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Vincent Keymer: 'External pressure has never been a problem'

Holger Hank
February 24, 2021

Vincent Keymer is regarded as the most talented chess player Germany has produced in half a century. The teenager is determined to plot his own path as he reaches for the pinnacle of world chess.

Schach: Nachwuchstalent Vincent Keymer
Image: picture-alliance/H. Rudel

Vincent Keymer isn't the type of individual to be easily sidetracked – not by the COVID-19 pandemic, which has put a stop to chess players sitting across the board from one another, and not by the high hopes the German chess community is placing in the 16-year-old.

"External pressure has never been much of a problem for me," the student from the small town of Saulheim in western Germany told DW. "If I were to start trying to live up to the expectations of others, I would lose control over my own destiny." 

Seven hours against Magnus Carlsen

The youngster, seen as the greatest talent Germany has produced in half a century, has been steadily climbing the competitive chess ladder. Keymer first beat a grandmaster at the age of 10 and at 14 he earned the title of grandmaster himself – becoming the youngest-ever German to do so. 

By then he had already sat opposite world champion Magnus Carlsen for the first time – in the first round of a the Grenke Chess Open in Karlsruhe during Easter of 2019. 

Richard Rapport, Vincent Keymer, Magnus Carlsen
World champion Magnus Carlsen looks over Keymer's shoulder at the 2018 Grenke Chess OpenImage: Grenke Chess Open 2018

"I was nervous at the start of the match," Keymer conceded. 

However, the budding talent more than held his own against the Norwegian, keeping him at bay for almost seven hours before the world champion finally emerged as the victor. Despite the loss, Keymer had demonstrated that he was capable of competing with the very best. Still, almost two years later, he is reluctant to speak about the possibility of him one day becoming the world champion. 

"That's still a long way off," he said. "The top players make very few mistakes, and they exploit their opponents' mistakes pretty consistently."  And that's not all he's learned from competing against top opponents. "You have to develop a sense for when a situation is dangerous – and when it's not," he said.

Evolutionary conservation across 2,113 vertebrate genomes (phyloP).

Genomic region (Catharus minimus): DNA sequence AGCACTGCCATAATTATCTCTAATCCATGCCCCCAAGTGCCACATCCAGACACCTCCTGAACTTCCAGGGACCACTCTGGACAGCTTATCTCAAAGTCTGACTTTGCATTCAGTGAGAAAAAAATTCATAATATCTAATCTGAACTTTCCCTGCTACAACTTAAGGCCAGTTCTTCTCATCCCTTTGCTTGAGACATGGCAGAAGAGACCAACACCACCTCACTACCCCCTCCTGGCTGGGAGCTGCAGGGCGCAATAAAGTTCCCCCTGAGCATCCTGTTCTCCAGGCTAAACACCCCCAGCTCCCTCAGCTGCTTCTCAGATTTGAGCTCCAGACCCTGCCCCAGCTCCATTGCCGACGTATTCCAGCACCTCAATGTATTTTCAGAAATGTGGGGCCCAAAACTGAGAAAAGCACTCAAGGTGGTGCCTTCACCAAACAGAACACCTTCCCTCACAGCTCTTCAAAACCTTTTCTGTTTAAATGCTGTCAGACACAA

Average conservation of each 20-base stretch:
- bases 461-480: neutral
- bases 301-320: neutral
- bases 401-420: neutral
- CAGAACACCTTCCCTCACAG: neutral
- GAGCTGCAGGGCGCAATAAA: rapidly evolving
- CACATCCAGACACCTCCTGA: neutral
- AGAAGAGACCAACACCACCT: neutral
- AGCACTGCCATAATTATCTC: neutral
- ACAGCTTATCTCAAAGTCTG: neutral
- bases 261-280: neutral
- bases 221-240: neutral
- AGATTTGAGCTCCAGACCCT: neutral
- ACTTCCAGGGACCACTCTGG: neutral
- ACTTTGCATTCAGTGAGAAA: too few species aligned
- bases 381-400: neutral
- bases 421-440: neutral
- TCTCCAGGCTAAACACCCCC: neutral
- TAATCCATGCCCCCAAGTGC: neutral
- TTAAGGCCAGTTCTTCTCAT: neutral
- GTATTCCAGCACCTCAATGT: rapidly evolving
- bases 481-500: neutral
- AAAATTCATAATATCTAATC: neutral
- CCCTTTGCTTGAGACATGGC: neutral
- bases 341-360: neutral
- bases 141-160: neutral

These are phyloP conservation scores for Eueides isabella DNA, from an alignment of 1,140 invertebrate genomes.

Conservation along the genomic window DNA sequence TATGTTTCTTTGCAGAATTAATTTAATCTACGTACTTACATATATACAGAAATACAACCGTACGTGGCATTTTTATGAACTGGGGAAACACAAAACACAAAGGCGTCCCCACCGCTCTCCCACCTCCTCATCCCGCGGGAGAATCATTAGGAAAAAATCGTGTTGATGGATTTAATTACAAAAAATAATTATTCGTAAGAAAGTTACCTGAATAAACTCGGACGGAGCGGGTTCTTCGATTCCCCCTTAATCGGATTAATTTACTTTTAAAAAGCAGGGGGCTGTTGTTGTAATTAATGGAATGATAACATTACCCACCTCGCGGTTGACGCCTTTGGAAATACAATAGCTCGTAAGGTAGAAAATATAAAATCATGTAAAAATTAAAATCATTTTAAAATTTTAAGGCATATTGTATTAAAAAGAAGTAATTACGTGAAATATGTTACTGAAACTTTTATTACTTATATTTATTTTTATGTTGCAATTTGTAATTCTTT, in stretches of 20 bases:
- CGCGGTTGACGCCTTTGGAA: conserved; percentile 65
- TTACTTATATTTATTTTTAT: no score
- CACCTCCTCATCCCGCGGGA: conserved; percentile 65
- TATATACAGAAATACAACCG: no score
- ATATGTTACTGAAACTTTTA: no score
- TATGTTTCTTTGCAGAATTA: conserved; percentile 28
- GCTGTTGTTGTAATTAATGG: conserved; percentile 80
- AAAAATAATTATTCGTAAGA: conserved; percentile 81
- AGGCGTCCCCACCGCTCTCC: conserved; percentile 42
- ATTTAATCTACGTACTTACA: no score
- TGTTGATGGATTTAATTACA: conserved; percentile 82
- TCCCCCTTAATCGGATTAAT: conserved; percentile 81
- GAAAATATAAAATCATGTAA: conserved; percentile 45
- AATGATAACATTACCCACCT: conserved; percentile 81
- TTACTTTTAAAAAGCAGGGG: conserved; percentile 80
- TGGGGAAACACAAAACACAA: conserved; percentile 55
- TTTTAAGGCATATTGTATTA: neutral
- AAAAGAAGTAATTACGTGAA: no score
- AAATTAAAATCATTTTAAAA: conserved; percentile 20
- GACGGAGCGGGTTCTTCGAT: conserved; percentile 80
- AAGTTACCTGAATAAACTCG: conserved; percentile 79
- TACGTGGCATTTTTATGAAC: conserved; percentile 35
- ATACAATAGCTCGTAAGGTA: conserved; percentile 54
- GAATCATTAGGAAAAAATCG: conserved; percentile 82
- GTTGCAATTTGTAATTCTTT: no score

Chess versus the classroom

Despite his successes to date, Keymer's further progress towards the top of the world chess rankings promises to be anything but a walk in the park, as the international competition in his age group is exceptionally strong. By his age, most of the players from places like India, Iran or Russia have already quit school to concentrate exclusively on chess. Among them is 17-year-old Alireza Firouzja, an Iranian national who resides in France. He is already being spoken of as a possible future world champion. 

Keymer is not at that level yet, and the German, who has been working under the tutelage of former world championship finalist Peter Leko of Hungary for the past several years, is aiming to complete high school next year. After that, there will be nothing else standing in the way of pursuing his passion full time.

"It is obvious to me that I will concentrate on chess for a few years," he said. "I want to see how far I can go."

That's good news for German chess, because in recent years most of the country's promising youngsters have decided to go to university instead of trying to make it as a professional chess player.  

Whether Keymer can make it as a pro remains to be seen. For the time being he, like everyone else, is dealing with the forced changes to everyday life that the coronavirus pandemic has brought with it. Keymer can currently play almost only online – mainly in matches with short time limit on a player's moves – something he finds very different to playing chess across the board from one's opponent.

"Now, it all depends on which computer mouse you have so that you can make your move as quickly as possible," he said.  He is also frustrated by coming up against "cheaters" on the internet who play with the aid of computers, something he says has become "worse and worse over time." 

Waiting for a national team callup 

Keymer's next step looks likely to be his first callup to the German national chess team – and he's already on their radar. At the end of 2020, he was one of the mostly young top players who signed an open letter to the German Chess Federation demanding more transparency and calling for the dismissal of the national team coach. Dorian Rogozenco, the national team's longtime coach, stepped down shortly thereafter. 

The next World Team Chess Championship is scheduled for 2022 and should Keymer get the call, he will gladly take the opportunity.

"After all, you have little influence on when you're nominated and when you're not," Keymer said. "So when exactly I start playing national team is not that important, but I would be pleased." 

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